What Became of Federalism?

The recent Supreme Court decision invalidating California's medical marijuana law has come under fire--correctly--from both the left and the right for undermining federalism. But observers have missed the real culprit in the court's flagging interest in balancing federal and state powers: the Bush administration.

Justices Clarence Thomas and Sandra Day O'Connor explained the problem in their dissents. Granting Congress the authority to regulate small amounts of marijuana grown in a backyard--marijuana that is never sold and never crosses state lines--makes a mockery of the efforts of the Constitution's framers to place limits on federal powers.

"If Congress can regulate this ... then it can regulate virtually anything," wrote Thomas, "and the federal government is no longer one of limited and enumerated powers."

But why blame the Bush administration too? In the medical marijuana case, it was the Bush Justice Department that decided to defend use of the federal drug laws to suppress homegrown marijuana.

That decision followed many others that show the administration's lack of interest in the proper balance of powers between state and federal governments.

Consider its position on these issues:

  • The right to die: Then-Atty. Gen. John Ashcroft ordered that federal laws prohibit Oregon doctors from prescribing lethal doses of controlled drugs to terminally ill patients. He threatened to revoke the federal licenses of doctors who followed the Oregon law allowing physician-assisted suicide. Lower federal courts blocked him, but the administration has pursued the case to the Supreme Court, which will review it this fall.
  • The president's support for Congress' efforts to block the death of Terri Schiavo: Congress issued an extraordinary directive to the federal courts to intervene in the normal workings of family law, an area that has remained under the control of the states since the birth of the republic. Fortunately, in that case, the federal courts proved more mindful of federalism than Congress and refused.
  • Gay marriage: Last year, in response to "activist judges and local officials" in Massachusetts and San Francisco, the president proposed a constitutional amendment defining marriage as only between a man and a woman. The "Family Marriage Amendment" would override state laws experimenting with gay marriage.
  • The No Child Left Behind Act: This 2002 Bush law reduces state autonomy in education by imposing uniform testing requirements. It uses the threat of significant restructuring of school operations if districts do not meet federal standards, all in an area that has historically fallen under the control of states.

The best of intentions may be behind these measures, but they follow a dangerous constitutional strategy. Demanding rigid, one-size-fits-all nationwide rules counteracts the benefits of federalism, which calls for decentralized governance. Federalism allows states to compete for residents and businesses. Some will choose to live in California because they are willing to trade high taxes for strong environmental rules, while others may want to live in Massachusetts because of gay marriage.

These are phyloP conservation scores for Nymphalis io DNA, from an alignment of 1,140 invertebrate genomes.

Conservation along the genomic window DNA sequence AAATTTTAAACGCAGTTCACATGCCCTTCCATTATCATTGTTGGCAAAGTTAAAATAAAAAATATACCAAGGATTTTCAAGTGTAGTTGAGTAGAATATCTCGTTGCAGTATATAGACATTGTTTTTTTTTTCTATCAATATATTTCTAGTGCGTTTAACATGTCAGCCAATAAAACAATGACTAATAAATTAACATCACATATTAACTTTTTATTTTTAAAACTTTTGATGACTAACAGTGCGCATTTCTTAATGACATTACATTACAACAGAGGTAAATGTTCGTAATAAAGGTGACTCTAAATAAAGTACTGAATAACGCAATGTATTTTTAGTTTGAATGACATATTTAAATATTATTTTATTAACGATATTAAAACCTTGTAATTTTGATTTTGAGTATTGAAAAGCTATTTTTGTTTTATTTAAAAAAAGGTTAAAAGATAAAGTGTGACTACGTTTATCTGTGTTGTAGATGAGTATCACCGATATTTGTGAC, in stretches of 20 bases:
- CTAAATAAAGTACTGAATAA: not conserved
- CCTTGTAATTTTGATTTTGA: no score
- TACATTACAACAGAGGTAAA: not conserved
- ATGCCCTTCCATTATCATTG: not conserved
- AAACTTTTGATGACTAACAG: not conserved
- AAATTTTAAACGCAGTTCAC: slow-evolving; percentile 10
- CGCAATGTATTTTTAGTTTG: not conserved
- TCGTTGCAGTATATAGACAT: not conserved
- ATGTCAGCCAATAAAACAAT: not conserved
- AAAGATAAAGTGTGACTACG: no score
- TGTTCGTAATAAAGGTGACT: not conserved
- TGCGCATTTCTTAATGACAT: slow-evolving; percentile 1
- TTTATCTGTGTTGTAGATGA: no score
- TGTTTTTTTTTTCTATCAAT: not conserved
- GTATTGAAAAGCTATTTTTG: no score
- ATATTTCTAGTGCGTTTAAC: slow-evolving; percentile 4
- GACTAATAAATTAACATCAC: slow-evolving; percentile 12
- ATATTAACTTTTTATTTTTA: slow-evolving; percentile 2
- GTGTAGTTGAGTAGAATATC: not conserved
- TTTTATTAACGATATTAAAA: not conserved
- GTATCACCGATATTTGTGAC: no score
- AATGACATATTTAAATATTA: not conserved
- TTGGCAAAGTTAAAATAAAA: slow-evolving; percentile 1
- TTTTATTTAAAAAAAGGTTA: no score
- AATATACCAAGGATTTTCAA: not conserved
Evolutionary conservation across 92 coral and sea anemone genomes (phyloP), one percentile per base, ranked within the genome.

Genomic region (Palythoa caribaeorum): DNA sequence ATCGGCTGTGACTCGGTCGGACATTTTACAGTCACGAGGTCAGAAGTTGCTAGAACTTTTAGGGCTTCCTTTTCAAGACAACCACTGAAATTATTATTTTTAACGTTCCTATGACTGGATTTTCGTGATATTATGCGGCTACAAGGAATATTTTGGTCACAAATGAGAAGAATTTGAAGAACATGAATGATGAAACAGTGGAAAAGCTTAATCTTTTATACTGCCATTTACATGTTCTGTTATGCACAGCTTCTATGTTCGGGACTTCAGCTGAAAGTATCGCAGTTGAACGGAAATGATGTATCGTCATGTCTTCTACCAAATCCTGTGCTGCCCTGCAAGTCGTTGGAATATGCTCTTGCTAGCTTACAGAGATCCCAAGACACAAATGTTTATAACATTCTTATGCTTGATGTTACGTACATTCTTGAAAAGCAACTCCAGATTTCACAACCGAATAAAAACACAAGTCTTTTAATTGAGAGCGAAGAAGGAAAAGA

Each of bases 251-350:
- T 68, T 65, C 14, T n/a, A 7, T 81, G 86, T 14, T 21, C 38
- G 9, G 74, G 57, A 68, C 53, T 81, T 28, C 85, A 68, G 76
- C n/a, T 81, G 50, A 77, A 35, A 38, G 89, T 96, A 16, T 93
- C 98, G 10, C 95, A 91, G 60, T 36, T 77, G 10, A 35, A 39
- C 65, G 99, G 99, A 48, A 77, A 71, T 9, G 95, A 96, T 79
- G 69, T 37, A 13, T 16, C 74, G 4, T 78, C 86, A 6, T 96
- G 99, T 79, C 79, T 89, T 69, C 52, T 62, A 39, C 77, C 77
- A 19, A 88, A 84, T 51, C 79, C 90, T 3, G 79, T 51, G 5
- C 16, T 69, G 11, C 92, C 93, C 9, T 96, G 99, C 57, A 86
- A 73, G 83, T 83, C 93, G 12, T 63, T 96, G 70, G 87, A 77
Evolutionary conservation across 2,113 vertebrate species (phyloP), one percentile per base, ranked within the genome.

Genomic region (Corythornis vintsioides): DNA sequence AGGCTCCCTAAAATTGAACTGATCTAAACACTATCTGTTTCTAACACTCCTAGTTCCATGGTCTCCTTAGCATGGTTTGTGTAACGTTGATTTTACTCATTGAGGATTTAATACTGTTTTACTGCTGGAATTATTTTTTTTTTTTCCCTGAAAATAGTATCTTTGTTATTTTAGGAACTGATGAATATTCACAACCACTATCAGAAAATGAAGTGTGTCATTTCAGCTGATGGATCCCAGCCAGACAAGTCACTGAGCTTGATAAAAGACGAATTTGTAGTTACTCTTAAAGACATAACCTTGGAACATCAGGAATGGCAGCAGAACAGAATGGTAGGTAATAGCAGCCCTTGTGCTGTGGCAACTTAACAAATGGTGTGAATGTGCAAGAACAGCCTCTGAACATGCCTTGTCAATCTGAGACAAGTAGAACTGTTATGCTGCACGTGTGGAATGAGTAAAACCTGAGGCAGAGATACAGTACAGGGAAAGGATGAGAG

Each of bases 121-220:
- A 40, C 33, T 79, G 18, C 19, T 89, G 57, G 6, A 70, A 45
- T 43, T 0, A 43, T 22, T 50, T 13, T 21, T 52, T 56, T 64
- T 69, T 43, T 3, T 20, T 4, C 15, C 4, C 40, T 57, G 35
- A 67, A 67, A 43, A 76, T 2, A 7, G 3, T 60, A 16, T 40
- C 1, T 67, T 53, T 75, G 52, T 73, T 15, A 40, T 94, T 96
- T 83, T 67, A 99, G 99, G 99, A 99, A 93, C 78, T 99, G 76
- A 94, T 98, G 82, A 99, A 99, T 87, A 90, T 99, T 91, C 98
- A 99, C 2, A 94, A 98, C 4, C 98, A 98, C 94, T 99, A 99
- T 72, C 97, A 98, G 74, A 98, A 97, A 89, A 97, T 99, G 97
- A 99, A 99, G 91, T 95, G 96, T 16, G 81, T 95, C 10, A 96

Worse, imposing national rules in these areas suppresses the ability of states to serve as "laboratories of democracy." As Supreme Court Justice Louis Brandeis observed, "It is one of the happy incidents of the federal system that a single courageous state may, if its citizens choose, serve as a laboratory; and try novel social and economic experiments without risk to the rest of the country."

Expand federal power and you retard the innovation that can answer difficult national problems.

Washington should only intervene when it's clear that a single federal rule will solve a nationwide problem that cannot be cured by individual states.

Federalism bestows a third benefit. The framers sought to create a competition between the states and Washington to prevent government from trampling on individual liberty.

Because of federalism and a separation of powers, James Madison wrote in the Federalist Papers, "a double security arises to the rights of the people. The different governments"--state and federal--"will control each other; at the same time that each will be controlled by itself."

Early in his presidency, Bush pledged to "make respect for federalism a priority in this administration," and he affirmed the founders' belief that "our freedom is best preserved when power is dispersed."

Now he should give the Supreme Court an example to follow by heeding his own words, remaining humble about the abilities of Washington to cure social problems and appointing federal judges who understand the importance of states.

John Yoo is a visiting scholar at AEI.

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